Inuit (ᐃᓄᐃᑦ, singular Inuk or Inuq / ᐃᓄᒃ) is a general term for a group of culturally similar indigenous peoples of the Arctic who descended from the Thule.
The Inuit Circumpolar Conference defines its constitutency to include Canada's Inuit and Inuvialuit, Greenland's Kalaallit people, Alaska's Inupiaq and Yupik people, and Russia's Yupik. However, the Yupik are not Inuit in the sense of being descended from the Thule and prefer to be called Yupik or Eskimo.
Canadian Inuit live primarily in Nunavut, Nunavik (a region in northern Quebec defined by the James Bay Agreement) and in Nunatsiavut (a region in Labrador whose borders are yet to be fixed.) The Inuvialuit live primarily in the Mackenzie River delta, on Banks Island and part of Victoria Island in the Northwest Territories. There have been Inuit settlements in Yukon, especially at Herschel Island, but there are none at present. Alaskan Inupiaq live on the North Slope of Alaska, while the Yupik live in western Alaska and a part of Chukotka Autonomous Area in Russia.
The Inuit are traditionally hunters who fish and hunt whale, walrus, and seal by kayak or by boat or by waiting at airholes the seals make in the ice. They use igloos as hunting or emergency shelters. They make use of animal skins in their clothing (e.g. anorak). Dog sleds, known as qamutiit, are used for travel pulled by Inuit Sled Dogs in a fan hitch, though snowmobiles have largely replaced this mode of travel.
See main article for more information on the term: Eskimo
In Inuktitut, the language of the Inuit people, "Inuit" means "the people". The English word "Eskimo" comes from the French "Esquimaux" but the origins of this French word are unclear. Many Inuit consider the word Eskimo offensive, but is still in general usage to refer to all Eskimo peoples, though it has fallen into disuse among many Canadian non-Inuit.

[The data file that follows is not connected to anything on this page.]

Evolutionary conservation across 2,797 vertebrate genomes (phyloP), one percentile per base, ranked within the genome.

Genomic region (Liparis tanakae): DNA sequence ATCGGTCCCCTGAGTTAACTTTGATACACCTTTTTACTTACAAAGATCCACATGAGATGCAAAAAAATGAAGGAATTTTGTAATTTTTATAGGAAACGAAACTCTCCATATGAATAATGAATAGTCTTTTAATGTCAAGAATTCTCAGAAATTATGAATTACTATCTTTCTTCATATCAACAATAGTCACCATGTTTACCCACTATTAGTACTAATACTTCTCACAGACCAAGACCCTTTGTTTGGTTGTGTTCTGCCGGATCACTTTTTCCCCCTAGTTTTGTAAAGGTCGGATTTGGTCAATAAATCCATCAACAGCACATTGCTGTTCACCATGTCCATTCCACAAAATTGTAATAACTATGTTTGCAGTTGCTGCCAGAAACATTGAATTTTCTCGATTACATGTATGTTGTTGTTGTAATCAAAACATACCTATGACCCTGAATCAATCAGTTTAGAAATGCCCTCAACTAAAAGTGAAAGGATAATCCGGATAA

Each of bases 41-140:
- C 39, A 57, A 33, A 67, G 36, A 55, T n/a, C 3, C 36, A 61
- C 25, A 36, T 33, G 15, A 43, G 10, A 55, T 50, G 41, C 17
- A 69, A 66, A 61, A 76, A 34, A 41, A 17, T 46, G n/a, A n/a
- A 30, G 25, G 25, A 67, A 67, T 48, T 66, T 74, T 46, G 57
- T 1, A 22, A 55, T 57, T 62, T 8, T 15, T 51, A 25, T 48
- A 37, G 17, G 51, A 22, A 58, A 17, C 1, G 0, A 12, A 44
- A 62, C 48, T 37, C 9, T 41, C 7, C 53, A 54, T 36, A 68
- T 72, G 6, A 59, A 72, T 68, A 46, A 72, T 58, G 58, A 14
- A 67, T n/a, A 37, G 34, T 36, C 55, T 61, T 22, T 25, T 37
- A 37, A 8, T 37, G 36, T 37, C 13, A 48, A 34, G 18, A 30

The Inuit living in North America were formerly classified together with other Native Americans, but they are now considered to be an entirely separate ethnic group who arrived in North America a few millennia after the latter did, probably around 500 as the Thule, replacing the so called paleoeskimos. Accordingly, in Canada the Inuit are not considered First Nations, although they are included in the term "Native Peoples", "First Peoples", or "Aboriginal Peoples" along with Indians and Métis.
Losing the traditions
The European arrival caused a great deal of damage to the Inuit way of life, causing mass death and other suffering. Circa 1970, Inuit leaders came forward and pushed for respect for the Inuit and their territories. One of the resulting land-claims agreements created the Canadian territory of Nunavut, the largest land-claims agreement in Canadian history. In recent years, circumpolar cultural and political groups have come together to promote the Inuit people and to fight against ecological problems, such as the greenhouse effect and resulting global warming, which heavily affects the Inuit population due to the melting and thinning of the arctic ice and die-offs of arctic mammals. Nunavut premier Paul Okalik took the lead in this regard in a First Ministers' meeting discussing the Kyoto Accord.
One of the most famous Inuit artists is Pitseolak Ashoona. Susan Aglukark is a popular Canadian singer. In 2002 the feature film Atanarjuat: the Fast Runner from Isuma Productions (with all dialogue in the Inuktitut language and written, filmed, produced, directed, and acted almost entirely by Inuit of Igloolik) was released world wide to great critical and popular acclaim. Jordin Tootoo became the first Inuk to play in the National Hockey League in the 2003-04 season, playing for the Nashville Predators.
(to do list: culture past and present, spirituality, customs, etc)
- The Eskimos - Ernest S. Burch Jr.
- Top of the World - Hans Ruesch (País de las Sombras Largas in Spanish, ISBN 950-637-164-4)
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